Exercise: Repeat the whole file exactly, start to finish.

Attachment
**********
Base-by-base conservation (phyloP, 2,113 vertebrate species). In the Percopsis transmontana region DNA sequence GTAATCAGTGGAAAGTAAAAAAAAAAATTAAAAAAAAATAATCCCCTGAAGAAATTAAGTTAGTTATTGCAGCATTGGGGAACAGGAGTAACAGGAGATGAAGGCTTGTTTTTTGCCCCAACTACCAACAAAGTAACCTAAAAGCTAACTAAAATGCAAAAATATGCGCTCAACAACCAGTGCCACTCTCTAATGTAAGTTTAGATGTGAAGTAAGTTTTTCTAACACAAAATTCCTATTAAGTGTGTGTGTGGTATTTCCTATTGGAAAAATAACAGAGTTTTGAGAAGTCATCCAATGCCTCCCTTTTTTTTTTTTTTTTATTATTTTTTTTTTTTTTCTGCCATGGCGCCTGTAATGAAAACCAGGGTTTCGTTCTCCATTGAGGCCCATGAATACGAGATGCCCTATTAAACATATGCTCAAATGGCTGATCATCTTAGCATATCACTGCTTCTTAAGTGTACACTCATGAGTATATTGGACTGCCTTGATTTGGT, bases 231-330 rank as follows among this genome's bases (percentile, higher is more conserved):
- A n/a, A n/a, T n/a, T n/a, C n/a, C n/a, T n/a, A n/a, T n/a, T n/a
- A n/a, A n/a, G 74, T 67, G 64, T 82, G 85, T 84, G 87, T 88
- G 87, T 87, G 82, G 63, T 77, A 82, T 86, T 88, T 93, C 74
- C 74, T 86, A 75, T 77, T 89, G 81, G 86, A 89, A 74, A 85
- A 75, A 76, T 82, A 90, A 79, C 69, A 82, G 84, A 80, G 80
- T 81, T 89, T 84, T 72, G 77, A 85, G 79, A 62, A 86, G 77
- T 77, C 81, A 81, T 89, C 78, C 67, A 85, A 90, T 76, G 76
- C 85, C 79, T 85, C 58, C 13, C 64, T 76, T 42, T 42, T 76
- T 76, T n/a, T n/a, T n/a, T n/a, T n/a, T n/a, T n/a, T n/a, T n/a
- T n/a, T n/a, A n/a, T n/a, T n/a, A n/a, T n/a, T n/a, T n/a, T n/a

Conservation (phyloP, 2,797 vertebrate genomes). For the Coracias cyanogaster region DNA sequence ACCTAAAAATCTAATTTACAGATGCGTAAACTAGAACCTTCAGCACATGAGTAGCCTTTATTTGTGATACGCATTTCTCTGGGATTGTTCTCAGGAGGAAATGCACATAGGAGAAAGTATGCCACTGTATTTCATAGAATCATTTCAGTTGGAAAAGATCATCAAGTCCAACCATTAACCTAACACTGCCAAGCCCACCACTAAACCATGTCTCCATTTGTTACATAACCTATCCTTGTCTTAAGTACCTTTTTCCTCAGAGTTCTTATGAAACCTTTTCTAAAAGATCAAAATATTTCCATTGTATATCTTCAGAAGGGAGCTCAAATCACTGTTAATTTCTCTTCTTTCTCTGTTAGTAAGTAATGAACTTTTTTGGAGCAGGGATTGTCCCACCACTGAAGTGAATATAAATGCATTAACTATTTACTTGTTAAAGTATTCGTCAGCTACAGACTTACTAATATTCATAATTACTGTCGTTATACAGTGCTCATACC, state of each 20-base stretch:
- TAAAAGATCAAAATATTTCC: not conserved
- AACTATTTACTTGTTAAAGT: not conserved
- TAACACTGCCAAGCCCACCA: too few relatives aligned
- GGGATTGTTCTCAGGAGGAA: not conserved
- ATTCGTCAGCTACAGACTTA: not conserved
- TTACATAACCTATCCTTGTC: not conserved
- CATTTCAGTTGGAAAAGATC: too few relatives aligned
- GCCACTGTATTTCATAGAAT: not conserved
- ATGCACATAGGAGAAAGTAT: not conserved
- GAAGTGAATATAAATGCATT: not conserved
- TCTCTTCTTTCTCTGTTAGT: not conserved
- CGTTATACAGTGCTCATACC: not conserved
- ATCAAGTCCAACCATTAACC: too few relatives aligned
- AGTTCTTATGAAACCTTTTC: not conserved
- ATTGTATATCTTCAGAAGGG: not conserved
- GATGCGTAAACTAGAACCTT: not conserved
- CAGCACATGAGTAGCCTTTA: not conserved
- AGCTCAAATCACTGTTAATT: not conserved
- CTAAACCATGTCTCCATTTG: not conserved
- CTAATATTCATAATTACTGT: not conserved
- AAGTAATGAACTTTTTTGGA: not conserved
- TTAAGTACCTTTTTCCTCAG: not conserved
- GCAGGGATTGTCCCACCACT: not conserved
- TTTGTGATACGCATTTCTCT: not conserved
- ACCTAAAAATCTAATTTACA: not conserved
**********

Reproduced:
Base-by-base conservation (phyloP, 2,113 vertebrate species). In the Percopsis transmontana region DNA sequence GTAATCAGTGGAAAGTAAAAAAAAAAATTAAAAAAAAATAATCCCCTGAAGAAATTAAGTTAGTTATTGCAGCATTGGGGAACAGGAGTAACAGGAGATGAAGGCTTGTTTTTTGCCCCAACTACCAACAAAGTAACCTAAAAGCTAACTAAAATGCAAAAATATGCGCTCAACAACCAGTGCCACTCTCTAATGTAAGTTTAGATGTGAAGTAAGTTTTTCTAACACAAAATTCCTATTAAGTGTGTGTGTGGTATTTCCTATTGGAAAAATAACAGAGTTTTGAGAAGTCATCCAATGCCTCCCTTTTTTTTTTTTTTTTATTATTTTTTTTTTTTTTCTGCCATGGCGCCTGTAATGAAAACCAGGGTTTCGTTCTCCATTGAGGCCCATGAATACGAGATGCCCTATTAAACATATGCTCAAATGGCTGATCATCTTAGCATATCACTGCTTCTTAAGTGTACACTCATGAGTATATTGGACTGCCTTGATTTGGT, bases 231-330 rank as follows among this genome's bases (percentile, higher is more conserved):
- A n/a, A n/a, T n/a, T n/a, C n/a, C n/a, T n/a, A n/a, T n/a, T n/a
- A n/a, A n/a, G 74, T 67, G 64, T 82, G 85, T 84, G 87, T 88
- G 87, T 87, G 82, G 63, T 77, A 82, T 86, T 88, T 93, C 74
- C 74, T 86, A 75, T 77, T 89, G 81, G 86, A 89, A 74, A 85
- A 75, A 76, T 82, A 90, A 79, C 69, A 82, G 84, A 80, G 80
- T 81, T 89, T 84, T 72, G 77, A 85, G 79, A 62, A 86, G 77
- T 77, C 81, A 81, T 89, C 78, C 67, A 85, A 90, T 76, G 76
- C 85, C 79, T 85, C 58, C 13, C 64, T 76, T 42, T 42, T 76
- T 76, T n/a, T n/a, T n/a, T n/a, T n/a, T n/a, T n/a, T n/a, T n/a
- T n/a, T n/a, A n/a, T n/a, T n/a, A n/a, T n/a, T n/a, T n/a, T n/a

Conservation (phyloP, 2,797 vertebrate genomes). For the Coracias cyanogaster region DNA sequence ACCTAAAAATCTAATTTACAGATGCGTAAACTAGAACCTTCAGCACATGAGTAGCCTTTATTTGTGATACGCATTTCTCTGGGATTGTTCTCAGGAGGAAATGCACATAGGAGAAAGTATGCCACTGTATTTCATAGAATCATTTCAGTTGGAAAAGATCATCAAGTCCAACCATTAACCTAACACTGCCAAGCCCACCACTAAACCATGTCTCCATTTGTTACATAACCTATCCTTGTCTTAAGTACCTTTTTCCTCAGAGTTCTTATGAAACCTTTTCTAAAAGATCAAAATATTTCCATTGTATATCTTCAGAAGGGAGCTCAAATCACTGTTAATTTCTCTTCTTTCTCTGTTAGTAAGTAATGAACTTTTTTGGAGCAGGGATTGTCCCACCACTGAAGTGAATATAAATGCATTAACTATTTACTTGTTAAAGTATTCGTCAGCTACAGACTTACTAATATTCATAATTACTGTCGTTATACAGTGCTCATACC, state of each 20-base stretch:
- TAAAAGATCAAAATATTTCC: not conserved
- AACTATTTACTTGTTAAAGT: not conserved
- TAACACTGCCAAGCCCACCA: too few relatives aligned
- GGGATTGTTCTCAGGAGGAA: not conserved
- ATTCGTCAGCTACAGACTTA: not conserved
- TTACATAACCTATCCTTGTC: not conserved
- CATTTCAGTTGGAAAAGATC: too few relatives aligned
- GCCACTGTATTTCATAGAAT: not conserved
- ATGCACATAGGAGAAAGTAT: not conserved
- GAAGTGAATATAAATGCATT: not conserved
- TCTCTTCTTTCTCTGTTAGT: not conserved
- CGTTATACAGTGCTCATACC: not conserved
- ATCAAGTCCAACCATTAACC: too few relatives aligned
- AGTTCTTATGAAACCTTTTC: not conserved
- ATTGTATATCTTCAGAAGGG: not conserved
- GATGCGTAAACTAGAACCTT: not conserved
- CAGCACATGAGTAGCCTTTA: not conserved
- AGCTCAAATCACTGTTAATT: not conserved
- CTAAACCATGTCTCCATTTG: not conserved
- CTAATATTCATAATTACTGT: not conserved
- AAGTAATGAACTTTTTTGGA: not conserved
- TTAAGTACCTTTTTCCTCAG: not conserved
- GCAGGGATTGTCCCACCACT: not conserved
- TTTGTGATACGCATTTCTCT: not conserved
- ACCTAAAAATCTAATTTACA: not conserved